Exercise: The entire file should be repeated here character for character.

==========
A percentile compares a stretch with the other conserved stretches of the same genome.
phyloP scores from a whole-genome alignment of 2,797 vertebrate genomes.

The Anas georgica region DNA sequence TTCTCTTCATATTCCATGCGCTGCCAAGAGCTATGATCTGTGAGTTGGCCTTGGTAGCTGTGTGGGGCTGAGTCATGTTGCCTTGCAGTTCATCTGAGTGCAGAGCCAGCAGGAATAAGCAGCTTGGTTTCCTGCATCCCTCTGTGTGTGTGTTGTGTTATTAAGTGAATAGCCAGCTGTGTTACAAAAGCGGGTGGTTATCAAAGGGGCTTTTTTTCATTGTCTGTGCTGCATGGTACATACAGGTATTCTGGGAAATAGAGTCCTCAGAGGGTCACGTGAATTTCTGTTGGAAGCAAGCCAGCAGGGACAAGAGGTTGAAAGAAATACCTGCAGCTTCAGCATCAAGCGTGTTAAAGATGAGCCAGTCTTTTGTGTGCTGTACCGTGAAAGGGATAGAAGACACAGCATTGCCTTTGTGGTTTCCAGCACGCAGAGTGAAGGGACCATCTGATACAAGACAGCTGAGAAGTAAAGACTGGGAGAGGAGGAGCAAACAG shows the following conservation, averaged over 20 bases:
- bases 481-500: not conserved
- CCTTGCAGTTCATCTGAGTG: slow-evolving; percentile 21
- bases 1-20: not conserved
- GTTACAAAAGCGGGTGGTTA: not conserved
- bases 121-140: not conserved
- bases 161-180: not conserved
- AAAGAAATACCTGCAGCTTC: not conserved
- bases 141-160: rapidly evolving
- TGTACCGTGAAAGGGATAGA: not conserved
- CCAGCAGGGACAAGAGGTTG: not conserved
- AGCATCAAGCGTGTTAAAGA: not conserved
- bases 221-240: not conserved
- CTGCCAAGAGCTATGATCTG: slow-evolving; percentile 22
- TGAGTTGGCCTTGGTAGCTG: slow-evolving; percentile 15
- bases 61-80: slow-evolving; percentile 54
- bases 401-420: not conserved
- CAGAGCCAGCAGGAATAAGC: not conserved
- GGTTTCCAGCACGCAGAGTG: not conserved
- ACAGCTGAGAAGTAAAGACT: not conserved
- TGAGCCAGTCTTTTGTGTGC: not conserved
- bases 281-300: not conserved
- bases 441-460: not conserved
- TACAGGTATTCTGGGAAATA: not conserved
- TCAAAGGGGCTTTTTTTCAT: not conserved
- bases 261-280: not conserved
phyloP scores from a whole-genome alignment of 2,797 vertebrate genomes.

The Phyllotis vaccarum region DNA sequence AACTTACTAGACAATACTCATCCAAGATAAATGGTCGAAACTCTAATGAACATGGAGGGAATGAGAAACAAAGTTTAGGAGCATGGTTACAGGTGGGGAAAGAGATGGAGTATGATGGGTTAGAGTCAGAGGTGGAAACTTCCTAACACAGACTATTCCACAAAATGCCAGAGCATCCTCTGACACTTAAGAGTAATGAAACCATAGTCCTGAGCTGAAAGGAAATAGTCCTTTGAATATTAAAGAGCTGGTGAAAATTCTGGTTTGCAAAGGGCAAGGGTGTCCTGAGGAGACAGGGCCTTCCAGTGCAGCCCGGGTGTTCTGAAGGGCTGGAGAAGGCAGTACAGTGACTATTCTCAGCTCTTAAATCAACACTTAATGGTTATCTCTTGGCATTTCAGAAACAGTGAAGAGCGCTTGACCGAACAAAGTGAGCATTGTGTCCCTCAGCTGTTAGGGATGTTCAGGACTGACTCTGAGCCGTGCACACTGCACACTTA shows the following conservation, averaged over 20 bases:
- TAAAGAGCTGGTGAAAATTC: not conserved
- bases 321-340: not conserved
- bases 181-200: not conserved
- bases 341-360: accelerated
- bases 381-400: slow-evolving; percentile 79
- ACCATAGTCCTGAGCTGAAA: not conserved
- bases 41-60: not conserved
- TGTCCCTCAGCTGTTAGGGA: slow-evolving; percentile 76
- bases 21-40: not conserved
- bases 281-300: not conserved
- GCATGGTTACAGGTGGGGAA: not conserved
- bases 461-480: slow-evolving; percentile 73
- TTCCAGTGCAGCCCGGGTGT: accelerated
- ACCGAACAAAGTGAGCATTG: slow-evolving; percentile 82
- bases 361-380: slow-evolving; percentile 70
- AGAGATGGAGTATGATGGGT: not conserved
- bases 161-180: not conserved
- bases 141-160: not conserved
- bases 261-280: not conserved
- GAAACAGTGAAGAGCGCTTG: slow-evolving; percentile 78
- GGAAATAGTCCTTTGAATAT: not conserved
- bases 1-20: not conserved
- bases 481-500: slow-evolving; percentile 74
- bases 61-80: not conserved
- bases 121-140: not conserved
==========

A percentile compares a stretch with the other conserved stretches of the same genome.
phyloP scores from a whole-genome alignment of 2,797 vertebrate genomes.

The Anas georgica region DNA sequence TTCTCTTCATATTCCATGCGCTGCCAAGAGCTATGATCTGTGAGTTGGCCTTGGTAGCTGTGTGGGGCTGAGTCATGTTGCCTTGCAGTTCATCTGAGTGCAGAGCCAGCAGGAATAAGCAGCTTGGTTTCCTGCATCCCTCTGTGTGTGTGTTGTGTTATTAAGTGAATAGCCAGCTGTGTTACAAAAGCGGGTGGTTATCAAAGGGGCTTTTTTTCATTGTCTGTGCTGCATGGTACATACAGGTATTCTGGGAAATAGAGTCCTCAGAGGGTCACGTGAATTTCTGTTGGAAGCAAGCCAGCAGGGACAAGAGGTTGAAAGAAATACCTGCAGCTTCAGCATCAAGCGTGTTAAAGATGAGCCAGTCTTTTGTGTGCTGTACCGTGAAAGGGATAGAAGACACAGCATTGCCTTTGTGGTTTCCAGCACGCAGAGTGAAGGGACCATCTGATACAAGACAGCTGAGAAGTAAAGACTGGGAGAGGAGGAGCAAACAG shows the following conservation, averaged over 20 bases:
- bases 481-500: not conserved
- CCTTGCAGTTCATCTGAGTG: slow-evolving; percentile 21
- bases 1-20: not conserved
- GTTACAAAAGCGGGTGGTTA: not conserved
- bases 121-140: not conserved
- bases 161-180: not conserved
- AAAGAAATACCTGCAGCTTC: not conserved
- bases 141-160: rapidly evolving
- TGTACCGTGAAAGGGATAGA: not conserved
- CCAGCAGGGACAAGAGGTTG: not conserved
- AGCATCAAGCGTGTTAAAGA: not conserved
- bases 221-240: not conserved
- CTGCCAAGAGCTATGATCTG: slow-evolving; percentile 22
- TGAGTTGGCCTTGGTAGCTG: slow-evolving; percentile 15
- bases 61-80: slow-evolving; percentile 54
- bases 401-420: not conserved
- CAGAGCCAGCAGGAATAAGC: not conserved
- GGTTTCCAGCACGCAGAGTG: not conserved
- ACAGCTGAGAAGTAAAGACT: not conserved
- TGAGCCAGTCTTTTGTGTGC: not conserved
- bases 281-300: not conserved
- bases 441-460: not conserved
- TACAGGTATTCTGGGAAATA: not conserved
- TCAAAGGGGCTTTTTTTCAT: not conserved
- bases 261-280: not conserved
phyloP scores from a whole-genome alignment of 2,797 vertebrate genomes.

The Phyllotis vaccarum region DNA sequence AACTTACTAGACAATACTCATCCAAGATAAATGGTCGAAACTCTAATGAACATGGAGGGAATGAGAAACAAAGTTTAGGAGCATGGTTACAGGTGGGGAAAGAGATGGAGTATGATGGGTTAGAGTCAGAGGTGGAAACTTCCTAACACAGACTATTCCACAAAATGCCAGAGCATCCTCTGACACTTAAGAGTAATGAAACCATAGTCCTGAGCTGAAAGGAAATAGTCCTTTGAATATTAAAGAGCTGGTGAAAATTCTGGTTTGCAAAGGGCAAGGGTGTCCTGAGGAGACAGGGCCTTCCAGTGCAGCCCGGGTGTTCTGAAGGGCTGGAGAAGGCAGTACAGTGACTATTCTCAGCTCTTAAATCAACACTTAATGGTTATCTCTTGGCATTTCAGAAACAGTGAAGAGCGCTTGACCGAACAAAGTGAGCATTGTGTCCCTCAGCTGTTAGGGATGTTCAGGACTGACTCTGAGCCGTGCACACTGCACACTTA shows the following conservation, averaged over 20 bases:
- TAAAGAGCTGGTGAAAATTC: not conserved
- bases 321-340: not conserved
- bases 181-200: not conserved
- bases 341-360: accelerated
- bases 381-400: slow-evolving; percentile 79
- ACCATAGTCCTGAGCTGAAA: not conserved
- bases 41-60: not conserved
- TGTCCCTCAGCTGTTAGGGA: slow-evolving; percentile 76
- bases 21-40: not conserved
- bases 281-300: not conserved
- GCATGGTTACAGGTGGGGAA: not conserved
- bases 461-480: slow-evolving; percentile 73
- TTCCAGTGCAGCCCGGGTGT: accelerated
- ACCGAACAAAGTGAGCATTG: slow-evolving; percentile 82
- bases 361-380: slow-evolving; percentile 70
- AGAGATGGAGTATGATGGGT: not conserved
- bases 161-180: not conserved
- bases 141-160: not conserved
- bases 261-280: not conserved
- GAAACAGTGAAGAGCGCTTG: slow-evolving; percentile 78
- GGAAATAGTCCTTTGAATAT: not conserved
- bases 1-20: not conserved
- bases 481-500: slow-evolving; percentile 74
- bases 61-80: not conserved
- bases 121-140: not conserved